Whether it's the simplest of items on a traditional warm-up routine or the subtleties of training or racing a particular course, the benefits of constantly reiterating the same talking points over and over are invaluable.
It may be hard to understand the power of hearing the same thing over and over, but training and racing priorities must be repeated for maximum efficacy. While many of these tips you've heard before, hearing them again can only help to spark positive change.
Eat Small Meals With Fat and Protein, Frequently
Sports nutrition has come a long way in the last few years. The importance of eating smaller meals regularly as opposed to the common American way of two to three larger helpings is one of the more relevant changes from the best practices of the '80s and '90s. By eating more frequently in smaller amounts, you will have greater energy throughout the day and lower the amount of cortisol (a stress hormone) in your bloodstream. It's also important to make sure you're getting enough protein and that fat—long viewed as a distance runner's nemesis—still has a place in your diet to help aid recovery.
Vary Your Running
It can't be said enough: Vary the types of workouts that you do. Above all other mistakes, not mixing stimuli is the single biggest mistake runners of every age and level make. Most runners execute similar distance and pace on the vast majority of their runs. Have days where you run hard, days you run easily, days you run intentionally shorter and of course days you run longer. Additionally, along the same "variance" theme, work "gear changes" into your everyday runs. And this advice doesn't just stop with training runs. Vary the distances of your races as well. Don't specialize in one event, and you'll grow athletically on multiple physiological fronts.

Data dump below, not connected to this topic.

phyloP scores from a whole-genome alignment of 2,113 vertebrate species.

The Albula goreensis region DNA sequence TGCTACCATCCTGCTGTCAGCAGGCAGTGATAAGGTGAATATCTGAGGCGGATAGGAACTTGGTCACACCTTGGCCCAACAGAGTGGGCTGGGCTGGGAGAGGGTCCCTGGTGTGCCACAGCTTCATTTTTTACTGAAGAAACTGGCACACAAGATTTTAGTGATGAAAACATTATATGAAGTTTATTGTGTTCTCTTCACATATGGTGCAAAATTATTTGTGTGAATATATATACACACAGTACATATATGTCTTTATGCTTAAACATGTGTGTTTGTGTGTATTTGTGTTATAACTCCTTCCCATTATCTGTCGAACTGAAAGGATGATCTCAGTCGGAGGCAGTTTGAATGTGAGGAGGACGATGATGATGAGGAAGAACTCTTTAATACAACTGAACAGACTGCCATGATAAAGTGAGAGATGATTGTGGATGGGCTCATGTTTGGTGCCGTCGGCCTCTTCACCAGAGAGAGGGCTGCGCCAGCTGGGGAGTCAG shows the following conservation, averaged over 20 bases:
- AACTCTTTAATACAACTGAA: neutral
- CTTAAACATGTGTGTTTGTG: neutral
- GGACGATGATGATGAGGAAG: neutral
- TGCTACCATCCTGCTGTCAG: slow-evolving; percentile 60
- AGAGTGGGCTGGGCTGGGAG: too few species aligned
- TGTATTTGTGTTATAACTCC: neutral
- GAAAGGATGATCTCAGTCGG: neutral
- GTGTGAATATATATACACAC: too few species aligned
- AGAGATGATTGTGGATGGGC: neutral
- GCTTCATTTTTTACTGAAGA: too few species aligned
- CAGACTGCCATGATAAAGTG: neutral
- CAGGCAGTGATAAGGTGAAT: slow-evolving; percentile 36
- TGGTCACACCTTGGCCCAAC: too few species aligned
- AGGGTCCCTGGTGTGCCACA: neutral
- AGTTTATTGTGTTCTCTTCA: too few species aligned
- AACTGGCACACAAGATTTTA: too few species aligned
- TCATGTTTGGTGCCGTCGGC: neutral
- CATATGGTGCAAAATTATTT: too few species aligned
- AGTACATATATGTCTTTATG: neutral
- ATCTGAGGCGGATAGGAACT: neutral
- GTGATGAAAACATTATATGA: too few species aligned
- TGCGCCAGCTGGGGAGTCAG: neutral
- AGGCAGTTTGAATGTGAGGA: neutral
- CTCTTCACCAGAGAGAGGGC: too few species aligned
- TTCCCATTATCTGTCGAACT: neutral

Rest Is Part of Training, Not Its Absence
It never ceases to amaze me how competitive runners struggle to take recovery days. Taking easy days is how our bodies manifest the harder training, the longer marathon long runs, the tempo efforts and even the races. Competitive runners need to allow themselves controlled conversation pace "time on feet" days (or for some non-running days entirely) to be able to produce their best racing later on.
Have Goals and Put Them on Paper
Virtually every study on the subject has yielded similar results: Those who have goals are more likely to perform at a higher level. Set goals for yourself. Additionally, as you manage your training and racing, sit down with someone who has an objective eye on your training to help put targets and a plan to achieve them on paper.
On Occasion, Leave the GPS at Home
Distance runners love numbers. How far did I run? What were my splits for every mile? What is my cadence count per minute? How much vertical oscillation do I have? All these elements and more can now be derived with technology. And while it's extremely helpful for ultimately reaching your goals, it's just as important, particularly during relaxed recovery runs, to leave your watch at home and run purely on feel. Most of us began running due to its childlike simplicity. Maintain running's purity on occasion with less external technological feedback.
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